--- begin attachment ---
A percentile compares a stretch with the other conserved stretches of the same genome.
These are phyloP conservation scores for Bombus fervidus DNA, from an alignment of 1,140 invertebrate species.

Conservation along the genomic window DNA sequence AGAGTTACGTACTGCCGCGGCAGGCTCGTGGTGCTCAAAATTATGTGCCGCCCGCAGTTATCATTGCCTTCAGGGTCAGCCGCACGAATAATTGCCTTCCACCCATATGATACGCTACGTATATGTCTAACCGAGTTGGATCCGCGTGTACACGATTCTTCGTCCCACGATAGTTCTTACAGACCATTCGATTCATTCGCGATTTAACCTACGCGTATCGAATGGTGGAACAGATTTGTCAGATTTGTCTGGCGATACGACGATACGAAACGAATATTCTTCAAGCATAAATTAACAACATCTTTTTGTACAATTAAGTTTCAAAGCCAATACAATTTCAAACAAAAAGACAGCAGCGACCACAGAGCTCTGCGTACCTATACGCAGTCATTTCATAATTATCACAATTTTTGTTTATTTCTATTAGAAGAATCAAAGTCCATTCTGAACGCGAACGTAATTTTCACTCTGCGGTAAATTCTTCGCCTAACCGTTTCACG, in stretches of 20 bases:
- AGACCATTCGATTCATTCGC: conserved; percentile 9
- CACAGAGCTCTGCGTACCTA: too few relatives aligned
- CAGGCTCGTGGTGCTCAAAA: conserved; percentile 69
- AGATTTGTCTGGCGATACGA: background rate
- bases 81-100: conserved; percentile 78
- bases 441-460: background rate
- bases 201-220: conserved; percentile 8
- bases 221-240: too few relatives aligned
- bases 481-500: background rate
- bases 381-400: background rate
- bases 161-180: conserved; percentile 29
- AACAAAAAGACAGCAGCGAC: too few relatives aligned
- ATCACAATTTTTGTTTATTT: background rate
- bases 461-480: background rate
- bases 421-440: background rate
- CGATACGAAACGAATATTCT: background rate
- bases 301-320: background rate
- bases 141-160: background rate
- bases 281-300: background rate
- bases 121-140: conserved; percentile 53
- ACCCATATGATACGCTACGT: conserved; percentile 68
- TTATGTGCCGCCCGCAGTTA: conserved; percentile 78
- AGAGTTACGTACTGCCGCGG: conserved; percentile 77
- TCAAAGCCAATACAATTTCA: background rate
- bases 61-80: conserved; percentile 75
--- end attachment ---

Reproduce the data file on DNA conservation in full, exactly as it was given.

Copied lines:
A percentile compares a stretch with the other conserved stretches of the same genome.
These are phyloP conservation scores for Bombus fervidus DNA, from an alignment of 1,140 invertebrate species.

Conservation along the genomic window DNA sequence AGAGTTACGTACTGCCGCGGCAGGCTCGTGGTGCTCAAAATTATGTGCCGCCCGCAGTTATCATTGCCTTCAGGGTCAGCCGCACGAATAATTGCCTTCCACCCATATGATACGCTACGTATATGTCTAACCGAGTTGGATCCGCGTGTACACGATTCTTCGTCCCACGATAGTTCTTACAGACCATTCGATTCATTCGCGATTTAACCTACGCGTATCGAATGGTGGAACAGATTTGTCAGATTTGTCTGGCGATACGACGATACGAAACGAATATTCTTCAAGCATAAATTAACAACATCTTTTTGTACAATTAAGTTTCAAAGCCAATACAATTTCAAACAAAAAGACAGCAGCGACCACAGAGCTCTGCGTACCTATACGCAGTCATTTCATAATTATCACAATTTTTGTTTATTTCTATTAGAAGAATCAAAGTCCATTCTGAACGCGAACGTAATTTTCACTCTGCGGTAAATTCTTCGCCTAACCGTTTCACG, in stretches of 20 bases:
- AGACCATTCGATTCATTCGC: conserved; percentile 9
- CACAGAGCTCTGCGTACCTA: too few relatives aligned
- CAGGCTCGTGGTGCTCAAAA: conserved; percentile 69
- AGATTTGTCTGGCGATACGA: background rate
- bases 81-100: conserved; percentile 78
- bases 441-460: background rate
- bases 201-220: conserved; percentile 8
- bases 221-240: too few relatives aligned
- bases 481-500: background rate
- bases 381-400: background rate
- bases 161-180: conserved; percentile 29
- AACAAAAAGACAGCAGCGAC: too few relatives aligned
- ATCACAATTTTTGTTTATTT: background rate
- bases 461-480: background rate
- bases 421-440: background rate
- CGATACGAAACGAATATTCT: background rate
- bases 301-320: background rate
- bases 141-160: background rate
- bases 281-300: background rate
- bases 121-140: conserved; percentile 53
- ACCCATATGATACGCTACGT: conserved; percentile 68
- TTATGTGCCGCCCGCAGTTA: conserved; percentile 78
- AGAGTTACGTACTGCCGCGG: conserved; percentile 77
- TCAAAGCCAATACAATTTCA: background rate
- bases 61-80: conserved; percentile 75